When it comes to awarding points, the only ones that count are the ones made by AGI. AGI will read through everything on the net some day and score it for rationality, and that will be the true test of quality. Every argument will be given a detailed commentary by AGI and each player will be given scores as to how many times they got things wrong, insulted the person who was right, etc. There is also data stored as to who provided which points, and they will get a score for how well the did in recognising right ideas (or failing to recognise them). I am not going to start writing junk designed to appeal to people based on their existing beliefs. I am only interested in pursuing truth, and while some that truth is distasteful, it is pointless to run away from it.

comment by CronoDAS · 2018-04-20T20:35:36.183Z · score: 5 (2 votes) · LW · GW

How do you know that the Chinese Room isn't conscious?

comment by David Cooper · 2018-04-21T22:37:44.655Z · score: 2 (3 votes) · LW · GW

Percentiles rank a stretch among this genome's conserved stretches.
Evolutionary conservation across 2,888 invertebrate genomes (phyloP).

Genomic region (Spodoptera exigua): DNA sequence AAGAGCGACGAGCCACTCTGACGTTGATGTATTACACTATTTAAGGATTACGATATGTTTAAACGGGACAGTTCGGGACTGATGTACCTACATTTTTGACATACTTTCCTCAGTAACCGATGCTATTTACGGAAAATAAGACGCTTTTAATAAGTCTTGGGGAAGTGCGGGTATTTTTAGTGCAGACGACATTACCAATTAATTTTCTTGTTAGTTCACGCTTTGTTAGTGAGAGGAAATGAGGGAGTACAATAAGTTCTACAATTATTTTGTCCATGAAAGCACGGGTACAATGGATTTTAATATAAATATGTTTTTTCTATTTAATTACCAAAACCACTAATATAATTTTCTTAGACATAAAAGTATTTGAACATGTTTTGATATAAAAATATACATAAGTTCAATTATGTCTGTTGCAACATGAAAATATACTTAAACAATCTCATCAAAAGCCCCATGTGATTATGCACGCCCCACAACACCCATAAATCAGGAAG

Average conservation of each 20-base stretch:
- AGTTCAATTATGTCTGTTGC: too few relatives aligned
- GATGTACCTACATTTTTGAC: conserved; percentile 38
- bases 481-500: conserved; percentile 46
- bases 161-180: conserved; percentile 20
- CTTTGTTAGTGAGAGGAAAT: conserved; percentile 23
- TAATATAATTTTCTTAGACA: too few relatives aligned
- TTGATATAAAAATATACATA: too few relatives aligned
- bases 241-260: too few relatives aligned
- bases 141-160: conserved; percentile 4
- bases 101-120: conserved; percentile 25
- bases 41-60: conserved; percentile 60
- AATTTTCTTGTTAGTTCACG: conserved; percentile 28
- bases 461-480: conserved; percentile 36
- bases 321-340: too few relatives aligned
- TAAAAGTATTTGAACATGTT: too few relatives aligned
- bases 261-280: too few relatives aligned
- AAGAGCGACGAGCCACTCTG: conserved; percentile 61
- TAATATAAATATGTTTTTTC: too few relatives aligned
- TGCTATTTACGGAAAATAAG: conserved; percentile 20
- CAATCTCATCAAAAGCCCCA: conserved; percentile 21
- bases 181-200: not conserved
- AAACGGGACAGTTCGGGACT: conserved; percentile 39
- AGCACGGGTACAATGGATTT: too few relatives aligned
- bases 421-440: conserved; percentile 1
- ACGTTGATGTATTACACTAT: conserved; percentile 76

It could be (not least because there's a person inside it who functions as its main component), but that has no impact on the program being run through it. There is no place at which any feelings influence the algorithm being run or the data being generated.

comment by CronoDAS · 2018-04-22T13:57:11.454Z · score: 7 (2 votes) · LW · GW

Thank you very much for answering.

How do you know that the algorithm doesn't implement feelings? What's the difference between a brain and a simulation of a brain that causes one to have feelings and the other not to?

(My take is that if we knew enough about brains, we'd have the answer to philosophical questions like this, in the way that knowing enough cell biology and organic chemistry resolved the questions about the mysterious differences between stuff that's alive and stuff that isn't,)

comment by David Cooper · 2018-04-22T19:54:23.638Z · score: 1 (1 votes) · LW · GW

Thanks for the questions.